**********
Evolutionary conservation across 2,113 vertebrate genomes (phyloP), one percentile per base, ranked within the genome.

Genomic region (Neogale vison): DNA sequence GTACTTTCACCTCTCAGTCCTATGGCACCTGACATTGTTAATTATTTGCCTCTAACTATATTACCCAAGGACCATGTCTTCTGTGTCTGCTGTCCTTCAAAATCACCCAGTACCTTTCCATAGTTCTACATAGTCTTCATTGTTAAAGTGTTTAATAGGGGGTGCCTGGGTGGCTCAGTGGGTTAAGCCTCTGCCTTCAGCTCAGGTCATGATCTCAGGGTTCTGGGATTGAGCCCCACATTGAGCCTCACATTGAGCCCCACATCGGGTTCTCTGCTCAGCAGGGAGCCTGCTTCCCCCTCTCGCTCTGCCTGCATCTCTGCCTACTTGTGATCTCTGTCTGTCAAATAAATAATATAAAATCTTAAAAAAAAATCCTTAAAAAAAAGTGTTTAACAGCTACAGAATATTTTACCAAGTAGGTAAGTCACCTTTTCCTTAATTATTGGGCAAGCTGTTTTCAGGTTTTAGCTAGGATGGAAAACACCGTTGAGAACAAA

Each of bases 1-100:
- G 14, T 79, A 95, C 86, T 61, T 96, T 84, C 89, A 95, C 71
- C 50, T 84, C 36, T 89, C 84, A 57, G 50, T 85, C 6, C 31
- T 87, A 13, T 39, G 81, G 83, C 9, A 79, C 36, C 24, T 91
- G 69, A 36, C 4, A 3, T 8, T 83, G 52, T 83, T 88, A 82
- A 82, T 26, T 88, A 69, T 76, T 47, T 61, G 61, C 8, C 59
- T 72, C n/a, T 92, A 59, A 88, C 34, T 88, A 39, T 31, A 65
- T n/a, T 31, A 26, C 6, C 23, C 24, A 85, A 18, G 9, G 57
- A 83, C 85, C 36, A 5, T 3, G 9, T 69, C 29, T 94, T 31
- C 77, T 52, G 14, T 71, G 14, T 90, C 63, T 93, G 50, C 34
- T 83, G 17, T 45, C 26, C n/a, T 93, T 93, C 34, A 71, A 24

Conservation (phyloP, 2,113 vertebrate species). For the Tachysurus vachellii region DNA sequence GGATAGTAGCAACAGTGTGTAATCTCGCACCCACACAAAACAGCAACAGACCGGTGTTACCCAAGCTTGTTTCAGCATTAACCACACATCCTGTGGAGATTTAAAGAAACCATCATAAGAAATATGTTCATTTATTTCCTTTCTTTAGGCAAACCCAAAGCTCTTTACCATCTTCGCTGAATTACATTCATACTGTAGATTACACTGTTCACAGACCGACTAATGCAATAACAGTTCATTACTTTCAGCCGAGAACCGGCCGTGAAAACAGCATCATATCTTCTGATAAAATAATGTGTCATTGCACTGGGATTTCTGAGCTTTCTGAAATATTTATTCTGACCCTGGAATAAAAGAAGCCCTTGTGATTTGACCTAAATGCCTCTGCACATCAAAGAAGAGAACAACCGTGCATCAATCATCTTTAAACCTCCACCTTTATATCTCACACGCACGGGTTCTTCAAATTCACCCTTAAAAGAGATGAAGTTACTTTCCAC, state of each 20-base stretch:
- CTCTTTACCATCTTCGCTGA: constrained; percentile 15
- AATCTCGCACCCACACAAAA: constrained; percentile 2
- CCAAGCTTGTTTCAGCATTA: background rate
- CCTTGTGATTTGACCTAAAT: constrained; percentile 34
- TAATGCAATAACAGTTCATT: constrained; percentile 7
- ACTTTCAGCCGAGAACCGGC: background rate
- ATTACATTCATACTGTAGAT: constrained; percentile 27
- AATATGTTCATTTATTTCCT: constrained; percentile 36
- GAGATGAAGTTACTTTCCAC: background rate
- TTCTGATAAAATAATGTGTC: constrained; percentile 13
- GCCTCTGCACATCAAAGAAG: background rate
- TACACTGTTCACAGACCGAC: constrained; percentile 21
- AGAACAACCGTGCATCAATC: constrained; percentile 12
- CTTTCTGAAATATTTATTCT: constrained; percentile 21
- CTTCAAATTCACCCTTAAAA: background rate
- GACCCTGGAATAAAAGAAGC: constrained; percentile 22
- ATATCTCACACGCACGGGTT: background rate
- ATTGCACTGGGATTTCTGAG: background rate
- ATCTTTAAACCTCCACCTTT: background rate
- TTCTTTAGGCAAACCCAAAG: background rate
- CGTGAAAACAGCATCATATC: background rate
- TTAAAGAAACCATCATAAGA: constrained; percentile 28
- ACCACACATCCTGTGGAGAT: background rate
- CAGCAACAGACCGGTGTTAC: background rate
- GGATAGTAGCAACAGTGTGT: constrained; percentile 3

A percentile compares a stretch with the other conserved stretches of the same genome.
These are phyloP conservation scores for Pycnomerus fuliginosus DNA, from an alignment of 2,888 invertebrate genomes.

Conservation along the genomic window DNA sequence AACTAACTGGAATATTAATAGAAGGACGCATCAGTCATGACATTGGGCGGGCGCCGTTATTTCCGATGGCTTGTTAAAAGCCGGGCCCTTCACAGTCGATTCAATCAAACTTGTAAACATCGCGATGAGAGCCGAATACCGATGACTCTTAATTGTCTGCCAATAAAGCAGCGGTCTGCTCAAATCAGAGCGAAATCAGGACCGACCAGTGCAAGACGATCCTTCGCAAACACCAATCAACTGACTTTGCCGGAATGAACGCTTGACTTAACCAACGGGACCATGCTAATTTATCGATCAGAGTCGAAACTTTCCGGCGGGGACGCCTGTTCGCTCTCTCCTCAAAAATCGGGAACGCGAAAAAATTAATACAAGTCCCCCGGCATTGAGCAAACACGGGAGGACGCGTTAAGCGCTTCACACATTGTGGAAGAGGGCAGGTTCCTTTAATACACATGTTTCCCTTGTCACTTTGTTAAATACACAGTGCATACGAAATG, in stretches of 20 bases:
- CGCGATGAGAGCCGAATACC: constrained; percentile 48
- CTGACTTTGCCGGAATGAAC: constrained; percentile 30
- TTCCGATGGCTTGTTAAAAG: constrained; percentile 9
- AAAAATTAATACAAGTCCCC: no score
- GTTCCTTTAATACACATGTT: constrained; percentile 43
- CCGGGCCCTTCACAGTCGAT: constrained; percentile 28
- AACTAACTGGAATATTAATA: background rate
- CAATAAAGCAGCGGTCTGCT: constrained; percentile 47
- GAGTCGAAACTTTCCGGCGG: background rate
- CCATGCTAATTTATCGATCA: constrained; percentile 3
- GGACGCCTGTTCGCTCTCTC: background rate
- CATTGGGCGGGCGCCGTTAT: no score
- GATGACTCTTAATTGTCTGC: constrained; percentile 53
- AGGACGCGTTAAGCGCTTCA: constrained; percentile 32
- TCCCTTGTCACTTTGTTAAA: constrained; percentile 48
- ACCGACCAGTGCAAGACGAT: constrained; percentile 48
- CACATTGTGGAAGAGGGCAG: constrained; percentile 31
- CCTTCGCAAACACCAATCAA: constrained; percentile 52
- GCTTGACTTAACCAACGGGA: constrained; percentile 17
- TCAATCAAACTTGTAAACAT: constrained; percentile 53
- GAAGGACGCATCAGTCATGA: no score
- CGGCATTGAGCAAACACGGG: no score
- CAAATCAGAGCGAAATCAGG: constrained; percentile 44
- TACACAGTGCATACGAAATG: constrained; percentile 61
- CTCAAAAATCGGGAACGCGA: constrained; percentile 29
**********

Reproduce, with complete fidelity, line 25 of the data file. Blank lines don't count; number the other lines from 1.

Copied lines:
- GCCTCTGCACATCAAAGAAG: background rate